Octavia Butler (1947–2006) is the undisputed First Lady of Science Fiction. The first science fiction writer to receive a MacArthur Fellowship, Butler places persons of color and women at the forefront in a way that was unprecedented in science fiction up until that point in time. Asking the question of what it means to be human, Butler searches for the answer in stories that explore the intermingling of species, be they genetically modified vampires as in Fledgling, or the children of human beings and aliens as in Lilith’s Brood. She also predicts our future in the dystopian novel Parable of the Sower, which takes place in 2025. Today, only seven years away from the time of the novel, Butler’s prediction seems like a future that could very well come true.
In his authorship, Neal Stephenson (1959–) has taken the tropes of science fiction and myth and run them through a blender. He serves them to us as his own flavorful smoothie that can be referred to as The Neal Stephenson Experience. This experience is one of book titles that are near impossible to pronounce; repeated crossings of the Pacific Ocean; and a roller coaster ride of storytelling. Stephenson’s books look at what is humanity through the lens of virtual reality, be it in an actual computerized environment, such as in Snow Crash, The Diamond Age, and REAMDE, or in a physical, cloistered world on a second Earth far out in space, as in Anathem, or on space stations after Earth has been destroyed, as in Seveneves. In The Baroque Cycle, Stephenson branches out and takes on the Scientific Revolution of the seventeenth century, putting his spin on a major step in the development of human knowledge. Stephenson’s novels have had such impact on how we view the world that he has become a member of think tanks that try to predict the future, and science buildings are named after characters in his books.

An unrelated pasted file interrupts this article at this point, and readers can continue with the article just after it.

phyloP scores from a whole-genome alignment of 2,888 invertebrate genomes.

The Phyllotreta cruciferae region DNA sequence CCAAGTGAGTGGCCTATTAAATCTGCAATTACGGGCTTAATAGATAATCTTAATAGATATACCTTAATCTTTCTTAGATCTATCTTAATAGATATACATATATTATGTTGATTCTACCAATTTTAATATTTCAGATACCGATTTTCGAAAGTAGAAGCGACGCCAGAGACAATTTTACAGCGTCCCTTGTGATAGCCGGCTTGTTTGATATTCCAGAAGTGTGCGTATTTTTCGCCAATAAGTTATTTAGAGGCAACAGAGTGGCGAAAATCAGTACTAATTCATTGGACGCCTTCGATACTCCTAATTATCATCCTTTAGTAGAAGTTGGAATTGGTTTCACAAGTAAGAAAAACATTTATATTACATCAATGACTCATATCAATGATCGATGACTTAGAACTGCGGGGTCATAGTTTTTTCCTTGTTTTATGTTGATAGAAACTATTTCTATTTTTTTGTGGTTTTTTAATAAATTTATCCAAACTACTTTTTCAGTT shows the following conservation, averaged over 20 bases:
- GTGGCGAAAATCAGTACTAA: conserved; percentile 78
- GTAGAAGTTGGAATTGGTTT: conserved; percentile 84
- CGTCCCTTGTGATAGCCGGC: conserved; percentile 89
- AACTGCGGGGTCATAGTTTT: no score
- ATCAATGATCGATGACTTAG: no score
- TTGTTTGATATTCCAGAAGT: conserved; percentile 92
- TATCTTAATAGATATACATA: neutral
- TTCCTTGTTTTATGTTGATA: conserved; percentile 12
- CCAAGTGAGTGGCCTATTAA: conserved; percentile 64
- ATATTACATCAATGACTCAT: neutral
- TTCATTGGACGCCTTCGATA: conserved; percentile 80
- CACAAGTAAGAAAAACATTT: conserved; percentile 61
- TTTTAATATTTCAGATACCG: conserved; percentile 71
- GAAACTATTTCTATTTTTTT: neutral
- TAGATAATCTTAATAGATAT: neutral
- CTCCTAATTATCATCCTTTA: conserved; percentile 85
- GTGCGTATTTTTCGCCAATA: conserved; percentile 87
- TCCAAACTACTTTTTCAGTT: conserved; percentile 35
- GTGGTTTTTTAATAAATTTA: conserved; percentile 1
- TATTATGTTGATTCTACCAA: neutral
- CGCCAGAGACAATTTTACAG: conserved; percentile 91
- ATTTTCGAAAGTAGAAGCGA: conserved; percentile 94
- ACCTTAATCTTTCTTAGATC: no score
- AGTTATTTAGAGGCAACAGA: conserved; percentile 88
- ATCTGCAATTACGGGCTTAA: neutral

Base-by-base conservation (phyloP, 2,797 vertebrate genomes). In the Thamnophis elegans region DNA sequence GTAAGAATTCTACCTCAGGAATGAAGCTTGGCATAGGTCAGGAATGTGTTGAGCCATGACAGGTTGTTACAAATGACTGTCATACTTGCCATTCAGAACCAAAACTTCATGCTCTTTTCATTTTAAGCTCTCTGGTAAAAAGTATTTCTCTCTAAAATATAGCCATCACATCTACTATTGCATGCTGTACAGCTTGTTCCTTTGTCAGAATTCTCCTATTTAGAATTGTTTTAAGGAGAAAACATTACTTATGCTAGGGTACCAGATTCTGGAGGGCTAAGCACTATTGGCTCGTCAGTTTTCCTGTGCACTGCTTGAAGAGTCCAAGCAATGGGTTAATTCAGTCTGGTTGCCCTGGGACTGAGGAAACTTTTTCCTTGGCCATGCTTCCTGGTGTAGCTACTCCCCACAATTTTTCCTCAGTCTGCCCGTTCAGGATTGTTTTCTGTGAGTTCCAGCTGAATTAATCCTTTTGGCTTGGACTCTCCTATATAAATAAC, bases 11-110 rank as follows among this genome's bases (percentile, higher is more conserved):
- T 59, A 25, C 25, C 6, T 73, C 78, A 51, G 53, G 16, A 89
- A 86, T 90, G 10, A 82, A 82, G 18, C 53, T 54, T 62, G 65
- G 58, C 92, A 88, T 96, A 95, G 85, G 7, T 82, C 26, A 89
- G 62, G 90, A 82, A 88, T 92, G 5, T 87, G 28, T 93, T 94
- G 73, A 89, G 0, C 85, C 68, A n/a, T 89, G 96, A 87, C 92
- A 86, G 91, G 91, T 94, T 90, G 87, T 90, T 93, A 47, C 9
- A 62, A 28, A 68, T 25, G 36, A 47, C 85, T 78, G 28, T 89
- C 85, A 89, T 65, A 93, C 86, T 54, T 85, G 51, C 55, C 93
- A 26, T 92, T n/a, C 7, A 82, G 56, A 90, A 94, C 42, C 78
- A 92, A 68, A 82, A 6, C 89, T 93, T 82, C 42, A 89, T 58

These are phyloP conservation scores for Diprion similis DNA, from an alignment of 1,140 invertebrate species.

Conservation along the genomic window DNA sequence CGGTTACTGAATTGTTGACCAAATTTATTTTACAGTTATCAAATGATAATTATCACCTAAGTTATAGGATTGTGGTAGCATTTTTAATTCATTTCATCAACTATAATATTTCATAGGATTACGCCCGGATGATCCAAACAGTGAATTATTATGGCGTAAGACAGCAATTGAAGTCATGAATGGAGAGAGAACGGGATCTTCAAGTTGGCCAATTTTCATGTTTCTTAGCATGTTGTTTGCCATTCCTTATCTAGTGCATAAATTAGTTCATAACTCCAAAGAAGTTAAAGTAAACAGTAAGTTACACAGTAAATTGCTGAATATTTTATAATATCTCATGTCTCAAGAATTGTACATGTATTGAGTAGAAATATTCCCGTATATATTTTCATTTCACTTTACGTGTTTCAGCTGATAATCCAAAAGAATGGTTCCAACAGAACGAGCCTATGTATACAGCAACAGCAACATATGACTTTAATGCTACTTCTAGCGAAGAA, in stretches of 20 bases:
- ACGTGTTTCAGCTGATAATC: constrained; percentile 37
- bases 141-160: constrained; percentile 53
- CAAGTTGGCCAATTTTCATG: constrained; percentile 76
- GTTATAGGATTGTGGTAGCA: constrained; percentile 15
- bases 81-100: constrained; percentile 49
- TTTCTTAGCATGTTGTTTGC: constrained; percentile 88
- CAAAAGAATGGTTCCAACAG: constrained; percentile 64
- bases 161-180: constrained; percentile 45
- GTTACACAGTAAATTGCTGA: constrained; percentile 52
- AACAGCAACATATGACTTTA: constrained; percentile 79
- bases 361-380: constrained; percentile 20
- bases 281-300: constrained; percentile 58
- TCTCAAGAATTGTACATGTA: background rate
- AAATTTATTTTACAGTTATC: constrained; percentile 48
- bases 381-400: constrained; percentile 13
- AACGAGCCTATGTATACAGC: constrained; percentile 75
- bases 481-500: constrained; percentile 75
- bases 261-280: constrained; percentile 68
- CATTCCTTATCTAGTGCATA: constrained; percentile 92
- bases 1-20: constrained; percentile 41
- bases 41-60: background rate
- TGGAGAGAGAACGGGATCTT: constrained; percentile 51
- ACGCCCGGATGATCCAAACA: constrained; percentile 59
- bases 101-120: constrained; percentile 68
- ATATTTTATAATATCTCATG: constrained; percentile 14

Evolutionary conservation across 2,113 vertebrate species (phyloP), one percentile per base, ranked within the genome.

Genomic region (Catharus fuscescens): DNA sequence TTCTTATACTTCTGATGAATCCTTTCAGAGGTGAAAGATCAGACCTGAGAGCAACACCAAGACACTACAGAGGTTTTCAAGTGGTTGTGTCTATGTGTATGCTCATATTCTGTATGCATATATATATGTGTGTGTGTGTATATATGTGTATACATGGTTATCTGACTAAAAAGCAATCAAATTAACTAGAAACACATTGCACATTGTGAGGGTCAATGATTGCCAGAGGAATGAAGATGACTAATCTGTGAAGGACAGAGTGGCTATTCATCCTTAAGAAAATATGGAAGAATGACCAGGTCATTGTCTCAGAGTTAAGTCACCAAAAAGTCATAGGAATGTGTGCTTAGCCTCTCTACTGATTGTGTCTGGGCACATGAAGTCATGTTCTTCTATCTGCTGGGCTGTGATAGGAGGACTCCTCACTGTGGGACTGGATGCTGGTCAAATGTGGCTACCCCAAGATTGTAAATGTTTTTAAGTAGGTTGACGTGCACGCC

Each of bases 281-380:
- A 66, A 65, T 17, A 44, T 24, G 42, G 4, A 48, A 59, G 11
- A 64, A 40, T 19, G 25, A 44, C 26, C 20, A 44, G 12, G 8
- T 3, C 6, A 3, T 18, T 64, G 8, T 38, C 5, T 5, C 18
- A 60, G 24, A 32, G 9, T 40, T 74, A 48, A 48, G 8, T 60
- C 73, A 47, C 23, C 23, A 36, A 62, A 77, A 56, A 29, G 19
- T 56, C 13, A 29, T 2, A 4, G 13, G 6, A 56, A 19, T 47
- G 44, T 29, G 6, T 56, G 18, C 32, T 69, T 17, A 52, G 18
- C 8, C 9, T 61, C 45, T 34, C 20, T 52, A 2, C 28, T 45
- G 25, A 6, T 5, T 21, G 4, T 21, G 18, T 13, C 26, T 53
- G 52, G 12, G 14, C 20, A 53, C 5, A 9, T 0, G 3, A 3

Nnedi Okorafor (1974–) bends our imaginations in the here and now by blending African and North American fiction and legends and shooting them into space. One of the most prominent authors of Afrofuturism, Okorafor’s novella trilogy Binti (Binti, Binti: Home, and Binti: The Night Masquerade) looks at the issue of being human from the perspective of a young African woman who travels into deep space. Okorafor’s novel Lagoon is about an alien space invasion in Lagos, Nigeria, that confronts the question of what constitutes as human behavior in a novel that forces the reader to ask more questions rather than providing the answers.
The trilogy Imperial Radch (Ancillary Justice, Ancillary Sword, Ancillary Mercy) by Ann Leckie (1966–) represents a watershed moment in recent science fiction, especially when addressing the issue of what it means to be human, but also the role that technology and science play in this. The main character of the trilogy is what remains of an AI after the ship it controlled was destroyed. The AI inhabits a dead body, keeping it upright and mobile by activating and taking over its consciousness. The Imperial Radch trilogy investigates the issue of being human down to its smallest part—consciousness.
With a clear view of the present-day global political situation, Malka Older (1977–) dissects what is at stake if we let search engines controlled by corporations dictate the agenda. Older’s trilogy The Centenal Cycle (Infomocracy, Null States, and State Tectonics) examines the future towards which we seem to be heading where human beings have relinquished control of the world to big data and algorithms.
Who do you think are the best science fiction authors?